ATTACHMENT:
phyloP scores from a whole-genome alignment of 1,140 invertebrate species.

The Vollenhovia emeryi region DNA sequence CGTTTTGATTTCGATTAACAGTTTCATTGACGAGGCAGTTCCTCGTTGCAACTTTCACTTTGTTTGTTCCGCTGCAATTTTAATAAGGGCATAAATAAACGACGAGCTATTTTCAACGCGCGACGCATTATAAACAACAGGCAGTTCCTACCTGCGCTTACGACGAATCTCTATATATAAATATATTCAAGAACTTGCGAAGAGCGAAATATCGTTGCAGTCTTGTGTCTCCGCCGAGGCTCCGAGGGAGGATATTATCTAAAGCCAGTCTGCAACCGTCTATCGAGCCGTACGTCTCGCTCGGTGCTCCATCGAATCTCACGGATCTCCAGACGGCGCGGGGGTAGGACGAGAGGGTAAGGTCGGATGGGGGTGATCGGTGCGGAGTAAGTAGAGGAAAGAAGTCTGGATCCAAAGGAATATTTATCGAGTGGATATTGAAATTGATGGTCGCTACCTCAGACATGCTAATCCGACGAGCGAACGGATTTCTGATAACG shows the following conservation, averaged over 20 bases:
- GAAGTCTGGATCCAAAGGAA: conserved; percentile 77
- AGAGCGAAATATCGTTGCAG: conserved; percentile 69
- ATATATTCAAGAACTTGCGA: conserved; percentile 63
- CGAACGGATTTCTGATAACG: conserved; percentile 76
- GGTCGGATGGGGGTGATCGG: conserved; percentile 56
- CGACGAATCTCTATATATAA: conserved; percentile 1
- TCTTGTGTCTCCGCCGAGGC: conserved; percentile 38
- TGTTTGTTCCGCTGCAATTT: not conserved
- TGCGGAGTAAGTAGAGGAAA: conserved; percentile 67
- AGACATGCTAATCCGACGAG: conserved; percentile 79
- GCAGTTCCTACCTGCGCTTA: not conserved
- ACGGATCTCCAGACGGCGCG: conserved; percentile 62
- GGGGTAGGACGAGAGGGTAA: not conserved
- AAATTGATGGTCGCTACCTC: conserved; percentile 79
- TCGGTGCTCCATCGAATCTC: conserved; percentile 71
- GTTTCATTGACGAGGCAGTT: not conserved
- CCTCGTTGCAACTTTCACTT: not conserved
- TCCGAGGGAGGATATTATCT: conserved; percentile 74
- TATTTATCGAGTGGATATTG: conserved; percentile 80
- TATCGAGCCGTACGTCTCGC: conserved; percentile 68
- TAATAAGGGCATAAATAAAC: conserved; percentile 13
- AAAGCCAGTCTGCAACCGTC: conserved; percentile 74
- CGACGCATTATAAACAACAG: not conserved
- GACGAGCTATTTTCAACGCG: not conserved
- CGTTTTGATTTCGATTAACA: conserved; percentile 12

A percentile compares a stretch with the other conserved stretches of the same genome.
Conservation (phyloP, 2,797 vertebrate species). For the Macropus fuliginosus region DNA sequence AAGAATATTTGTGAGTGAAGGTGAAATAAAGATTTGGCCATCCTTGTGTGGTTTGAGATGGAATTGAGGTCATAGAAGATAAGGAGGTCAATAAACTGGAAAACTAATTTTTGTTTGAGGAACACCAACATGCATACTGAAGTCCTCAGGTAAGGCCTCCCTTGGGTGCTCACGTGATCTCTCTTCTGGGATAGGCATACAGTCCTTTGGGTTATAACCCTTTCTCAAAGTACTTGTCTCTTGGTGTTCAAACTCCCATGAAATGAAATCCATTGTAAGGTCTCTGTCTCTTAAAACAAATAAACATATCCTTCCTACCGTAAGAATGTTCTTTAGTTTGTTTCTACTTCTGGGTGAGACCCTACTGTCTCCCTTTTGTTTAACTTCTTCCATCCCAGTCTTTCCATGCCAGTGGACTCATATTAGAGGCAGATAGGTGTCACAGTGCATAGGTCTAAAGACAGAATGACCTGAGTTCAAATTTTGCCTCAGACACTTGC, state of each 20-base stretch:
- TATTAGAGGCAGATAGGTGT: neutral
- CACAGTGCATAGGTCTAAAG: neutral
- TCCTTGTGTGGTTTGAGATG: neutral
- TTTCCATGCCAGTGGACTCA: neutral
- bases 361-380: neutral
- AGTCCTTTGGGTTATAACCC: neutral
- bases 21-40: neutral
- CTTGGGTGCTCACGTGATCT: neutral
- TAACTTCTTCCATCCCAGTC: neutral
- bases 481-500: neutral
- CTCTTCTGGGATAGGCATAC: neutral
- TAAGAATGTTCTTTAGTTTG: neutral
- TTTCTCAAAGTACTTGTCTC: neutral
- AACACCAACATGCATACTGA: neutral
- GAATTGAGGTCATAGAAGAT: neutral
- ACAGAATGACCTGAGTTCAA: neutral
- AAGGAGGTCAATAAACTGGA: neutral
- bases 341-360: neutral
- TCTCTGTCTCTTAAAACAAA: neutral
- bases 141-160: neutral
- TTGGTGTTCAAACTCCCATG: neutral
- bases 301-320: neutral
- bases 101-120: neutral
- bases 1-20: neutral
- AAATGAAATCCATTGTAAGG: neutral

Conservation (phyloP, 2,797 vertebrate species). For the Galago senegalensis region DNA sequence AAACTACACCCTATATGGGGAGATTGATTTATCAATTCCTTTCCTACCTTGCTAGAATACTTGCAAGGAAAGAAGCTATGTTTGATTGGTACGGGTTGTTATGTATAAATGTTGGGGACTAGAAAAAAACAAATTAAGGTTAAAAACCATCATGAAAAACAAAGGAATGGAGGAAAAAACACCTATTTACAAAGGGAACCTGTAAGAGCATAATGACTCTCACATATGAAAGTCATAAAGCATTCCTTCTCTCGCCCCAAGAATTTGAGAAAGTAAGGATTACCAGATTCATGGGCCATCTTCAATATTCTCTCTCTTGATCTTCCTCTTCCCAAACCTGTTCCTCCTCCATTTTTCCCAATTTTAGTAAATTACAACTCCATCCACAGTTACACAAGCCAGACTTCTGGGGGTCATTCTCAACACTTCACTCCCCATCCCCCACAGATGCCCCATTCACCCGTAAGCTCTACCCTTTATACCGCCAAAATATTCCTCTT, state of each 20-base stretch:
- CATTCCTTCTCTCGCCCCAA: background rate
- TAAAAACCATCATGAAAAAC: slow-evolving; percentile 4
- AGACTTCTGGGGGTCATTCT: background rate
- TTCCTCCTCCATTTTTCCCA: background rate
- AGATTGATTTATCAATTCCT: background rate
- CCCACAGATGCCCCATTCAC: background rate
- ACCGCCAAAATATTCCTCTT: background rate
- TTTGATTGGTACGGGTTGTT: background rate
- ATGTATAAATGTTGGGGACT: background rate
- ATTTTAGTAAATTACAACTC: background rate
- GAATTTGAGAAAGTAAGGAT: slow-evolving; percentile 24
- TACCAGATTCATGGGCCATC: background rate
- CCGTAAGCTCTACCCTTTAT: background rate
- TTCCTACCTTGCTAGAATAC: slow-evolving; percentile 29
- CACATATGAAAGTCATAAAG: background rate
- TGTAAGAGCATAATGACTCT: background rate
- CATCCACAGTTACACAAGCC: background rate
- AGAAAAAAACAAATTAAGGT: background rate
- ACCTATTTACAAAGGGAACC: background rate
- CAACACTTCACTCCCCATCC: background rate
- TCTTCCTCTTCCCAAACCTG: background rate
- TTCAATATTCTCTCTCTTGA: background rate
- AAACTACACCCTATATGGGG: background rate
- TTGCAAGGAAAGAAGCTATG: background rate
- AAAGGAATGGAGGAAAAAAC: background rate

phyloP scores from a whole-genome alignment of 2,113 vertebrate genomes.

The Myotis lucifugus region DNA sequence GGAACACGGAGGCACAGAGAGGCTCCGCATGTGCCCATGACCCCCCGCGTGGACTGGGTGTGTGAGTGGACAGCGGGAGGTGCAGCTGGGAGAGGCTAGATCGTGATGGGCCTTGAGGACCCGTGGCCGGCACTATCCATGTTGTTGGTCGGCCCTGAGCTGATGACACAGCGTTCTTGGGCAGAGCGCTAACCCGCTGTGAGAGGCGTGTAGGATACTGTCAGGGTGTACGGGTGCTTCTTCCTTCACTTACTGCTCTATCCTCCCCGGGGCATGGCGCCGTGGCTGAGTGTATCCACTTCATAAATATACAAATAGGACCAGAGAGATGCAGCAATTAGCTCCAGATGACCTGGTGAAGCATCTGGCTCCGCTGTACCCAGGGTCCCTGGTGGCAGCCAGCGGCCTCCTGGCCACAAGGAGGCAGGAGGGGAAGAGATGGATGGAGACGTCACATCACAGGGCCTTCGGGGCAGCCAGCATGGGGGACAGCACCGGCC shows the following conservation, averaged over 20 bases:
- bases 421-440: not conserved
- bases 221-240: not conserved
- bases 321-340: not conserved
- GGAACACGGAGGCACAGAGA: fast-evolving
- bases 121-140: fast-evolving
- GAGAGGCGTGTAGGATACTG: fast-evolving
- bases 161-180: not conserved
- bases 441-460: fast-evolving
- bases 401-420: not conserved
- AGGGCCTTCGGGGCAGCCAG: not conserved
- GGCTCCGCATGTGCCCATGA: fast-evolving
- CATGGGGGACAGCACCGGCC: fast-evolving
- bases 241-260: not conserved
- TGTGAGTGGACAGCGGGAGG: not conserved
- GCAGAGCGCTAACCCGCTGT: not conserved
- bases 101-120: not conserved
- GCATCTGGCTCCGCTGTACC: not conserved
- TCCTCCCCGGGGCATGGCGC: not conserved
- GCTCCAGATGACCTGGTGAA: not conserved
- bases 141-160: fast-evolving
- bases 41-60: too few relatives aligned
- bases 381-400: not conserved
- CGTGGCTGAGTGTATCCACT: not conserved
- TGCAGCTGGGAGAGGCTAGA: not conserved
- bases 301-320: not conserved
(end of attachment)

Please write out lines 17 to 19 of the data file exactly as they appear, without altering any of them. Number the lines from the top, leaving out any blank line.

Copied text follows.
- TCGGTGCTCCATCGAATCTC: conserved; percentile 71
- GTTTCATTGACGAGGCAGTT: not conserved
- CCTCGTTGCAACTTTCACTT: not conserved